Nearly every parent looks forward to the time when they can go out to dinner and leave the children home alone. Not only does it save money Ã¢â‚¬â€œ there are not more cancelled plans because the babysitter got a better offer.
With all of the anticipation of parental freedom comes the nagging feeling that your baby is too young to dial 911 in an emergency or too inexperienced to microwave popcorn without burning the house down.
It can be difficult to know when your child is mature enough to handle, not only the responsibility but the loneliness of spending the evening without the parental units. This can be even more of a problem if you have more than one child at home. At what point is your child old enough to be responsible for himself and a sibling or two?
Although different states have different age requirements for babysitting, most parents are the best judge of when their child is ready for his first solo evening. Age is actually not a very good indicator of when your child no longer needs a babysitter.
A child that is going to be without adult supervision for a few hours will need to be mature enough to handle numerous possible situations when they come up.
- Does he know what constitutes a medical emergency?
- Will he know what to do if someone comes to the door?
- Can he answer the phone without letting the caller know he is home alone?
- Can he be trusted not to break the house rules?
- Can he prepare a snack?
- Can he use the microwave?
- Does he know how to get in touch with you or another emergency contact if he needs to?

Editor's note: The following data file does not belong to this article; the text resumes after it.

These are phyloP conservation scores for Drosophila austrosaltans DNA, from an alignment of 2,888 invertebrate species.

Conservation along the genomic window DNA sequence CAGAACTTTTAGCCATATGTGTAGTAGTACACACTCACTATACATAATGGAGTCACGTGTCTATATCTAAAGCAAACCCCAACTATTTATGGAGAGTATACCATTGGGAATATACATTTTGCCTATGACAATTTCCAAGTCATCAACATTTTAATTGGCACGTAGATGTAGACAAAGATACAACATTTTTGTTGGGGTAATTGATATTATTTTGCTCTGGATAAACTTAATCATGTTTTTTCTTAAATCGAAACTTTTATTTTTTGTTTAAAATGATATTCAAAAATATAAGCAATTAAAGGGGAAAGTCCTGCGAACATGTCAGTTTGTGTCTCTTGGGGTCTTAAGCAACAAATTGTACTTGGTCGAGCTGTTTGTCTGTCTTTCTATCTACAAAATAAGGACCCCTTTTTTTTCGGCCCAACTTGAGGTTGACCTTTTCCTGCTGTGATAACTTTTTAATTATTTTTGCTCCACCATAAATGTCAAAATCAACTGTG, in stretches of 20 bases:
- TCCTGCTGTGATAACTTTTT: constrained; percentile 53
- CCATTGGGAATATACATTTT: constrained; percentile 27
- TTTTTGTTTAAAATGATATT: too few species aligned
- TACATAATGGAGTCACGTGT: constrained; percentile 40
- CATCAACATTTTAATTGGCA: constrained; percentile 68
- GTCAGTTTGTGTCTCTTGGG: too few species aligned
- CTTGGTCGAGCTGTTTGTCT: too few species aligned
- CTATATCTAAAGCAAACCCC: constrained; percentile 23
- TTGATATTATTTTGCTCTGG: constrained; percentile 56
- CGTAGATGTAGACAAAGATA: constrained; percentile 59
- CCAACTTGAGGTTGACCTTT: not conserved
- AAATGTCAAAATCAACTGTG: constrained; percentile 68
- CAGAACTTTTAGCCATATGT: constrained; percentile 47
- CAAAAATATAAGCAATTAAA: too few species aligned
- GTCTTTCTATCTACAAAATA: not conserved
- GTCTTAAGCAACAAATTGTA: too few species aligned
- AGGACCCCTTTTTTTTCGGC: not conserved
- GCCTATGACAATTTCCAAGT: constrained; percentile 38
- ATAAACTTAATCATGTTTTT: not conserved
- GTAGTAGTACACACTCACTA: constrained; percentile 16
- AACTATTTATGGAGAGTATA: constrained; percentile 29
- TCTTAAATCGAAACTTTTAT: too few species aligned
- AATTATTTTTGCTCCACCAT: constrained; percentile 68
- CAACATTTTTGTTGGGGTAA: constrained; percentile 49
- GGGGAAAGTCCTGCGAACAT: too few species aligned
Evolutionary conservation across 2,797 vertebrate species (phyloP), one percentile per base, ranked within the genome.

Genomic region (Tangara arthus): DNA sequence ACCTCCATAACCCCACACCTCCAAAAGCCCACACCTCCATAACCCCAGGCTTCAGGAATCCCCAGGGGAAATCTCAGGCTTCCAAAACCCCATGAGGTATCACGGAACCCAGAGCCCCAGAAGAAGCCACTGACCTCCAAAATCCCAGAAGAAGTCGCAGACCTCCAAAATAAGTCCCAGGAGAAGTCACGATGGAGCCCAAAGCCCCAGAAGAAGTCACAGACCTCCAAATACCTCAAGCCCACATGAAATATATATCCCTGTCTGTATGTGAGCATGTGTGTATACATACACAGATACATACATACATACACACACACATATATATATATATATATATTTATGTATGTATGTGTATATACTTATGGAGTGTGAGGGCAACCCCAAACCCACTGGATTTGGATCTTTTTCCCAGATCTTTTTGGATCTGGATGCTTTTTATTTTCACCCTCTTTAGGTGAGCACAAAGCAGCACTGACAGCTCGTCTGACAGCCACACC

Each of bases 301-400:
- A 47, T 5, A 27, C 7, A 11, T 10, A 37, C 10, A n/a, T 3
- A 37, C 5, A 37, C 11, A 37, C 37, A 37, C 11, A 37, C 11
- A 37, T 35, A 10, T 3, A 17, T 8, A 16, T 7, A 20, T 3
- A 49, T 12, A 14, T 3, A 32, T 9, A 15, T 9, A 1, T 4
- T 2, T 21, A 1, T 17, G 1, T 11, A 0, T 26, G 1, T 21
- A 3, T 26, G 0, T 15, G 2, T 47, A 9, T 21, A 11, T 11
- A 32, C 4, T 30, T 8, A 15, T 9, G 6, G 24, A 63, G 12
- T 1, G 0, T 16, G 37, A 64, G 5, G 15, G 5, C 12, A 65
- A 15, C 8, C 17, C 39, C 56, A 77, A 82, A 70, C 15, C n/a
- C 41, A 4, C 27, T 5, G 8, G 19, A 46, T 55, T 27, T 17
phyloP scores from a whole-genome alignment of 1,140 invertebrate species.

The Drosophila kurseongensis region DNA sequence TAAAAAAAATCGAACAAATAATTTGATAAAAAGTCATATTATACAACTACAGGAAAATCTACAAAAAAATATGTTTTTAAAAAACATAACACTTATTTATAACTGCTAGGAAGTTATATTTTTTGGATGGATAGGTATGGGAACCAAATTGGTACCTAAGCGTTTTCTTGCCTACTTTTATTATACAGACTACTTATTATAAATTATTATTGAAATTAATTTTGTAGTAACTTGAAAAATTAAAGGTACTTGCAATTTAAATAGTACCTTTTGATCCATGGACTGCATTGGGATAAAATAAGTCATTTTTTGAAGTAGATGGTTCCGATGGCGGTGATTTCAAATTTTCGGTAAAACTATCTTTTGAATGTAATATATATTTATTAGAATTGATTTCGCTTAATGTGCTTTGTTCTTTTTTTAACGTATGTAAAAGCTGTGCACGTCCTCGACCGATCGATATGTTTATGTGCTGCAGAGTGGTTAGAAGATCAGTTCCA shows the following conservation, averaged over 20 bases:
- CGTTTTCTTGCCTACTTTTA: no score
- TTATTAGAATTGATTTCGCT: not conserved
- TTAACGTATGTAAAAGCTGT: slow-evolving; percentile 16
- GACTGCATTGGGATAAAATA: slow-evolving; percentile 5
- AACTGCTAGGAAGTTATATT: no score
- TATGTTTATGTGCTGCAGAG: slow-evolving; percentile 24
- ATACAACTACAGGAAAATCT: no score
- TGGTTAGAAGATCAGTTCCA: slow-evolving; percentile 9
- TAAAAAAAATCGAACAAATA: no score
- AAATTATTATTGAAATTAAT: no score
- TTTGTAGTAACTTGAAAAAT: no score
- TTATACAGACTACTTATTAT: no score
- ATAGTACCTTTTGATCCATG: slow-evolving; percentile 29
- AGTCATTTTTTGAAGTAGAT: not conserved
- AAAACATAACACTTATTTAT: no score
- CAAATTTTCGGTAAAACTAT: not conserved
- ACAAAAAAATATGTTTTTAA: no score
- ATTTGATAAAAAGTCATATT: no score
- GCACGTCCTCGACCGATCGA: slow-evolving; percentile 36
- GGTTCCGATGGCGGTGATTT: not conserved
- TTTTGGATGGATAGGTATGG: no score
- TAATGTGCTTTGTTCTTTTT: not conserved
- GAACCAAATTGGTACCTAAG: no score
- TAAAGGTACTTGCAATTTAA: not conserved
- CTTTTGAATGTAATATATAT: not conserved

- Does he know the name of the family doctor?
- Is he afraid to stay home alone?
Parents are the best thermometers when it comes to reading their childÃ¢â‚¬â„¢s maturity level and knowing what they are ready for. What is your gut feeling about leaving you child home alone?
Some children may be ready to be left alone for a time during the daylight hours but not at night. I can remember when I was about twelve, my parents went out for the evening leaving me alone in the house. The house was in the country and surrounded by cedar trees and I was going to have to feed the horses their last hay of the day at about 10:00.
Worst of all, I had been watching a horror movie and there was a full moon. I was terrified but I am happy to report I finished the chore and got back into the house without being eaten by a zombie.
Is your child nervous about nighttime? Do they have an overactive imagination? It may be better to wait to leave him home at night until he is older.
Two other things that should be considered before you head out to trip the lights fantastic on a Friday night are probably the most important of all.
First of all, your state may have regulations about the age a child can be left unattended. While most do not have a specific age, they do leave it up to the parent to make a wise choice Ã¢â‚¬â€œ and if something happens, child welfare could potentially step in.
The most important baseline for whether your child can stay home alone is ultimately your gut feeling about it. If you feel confident that Junior is ready to face the world, or at least the echoes of an empty house, on his own then go for it. However, if the idea of leaving your precious alone makes you reach for a Xanax, then heed your parental instincts, no matter how old he is.
photo credit: Brad Flickinger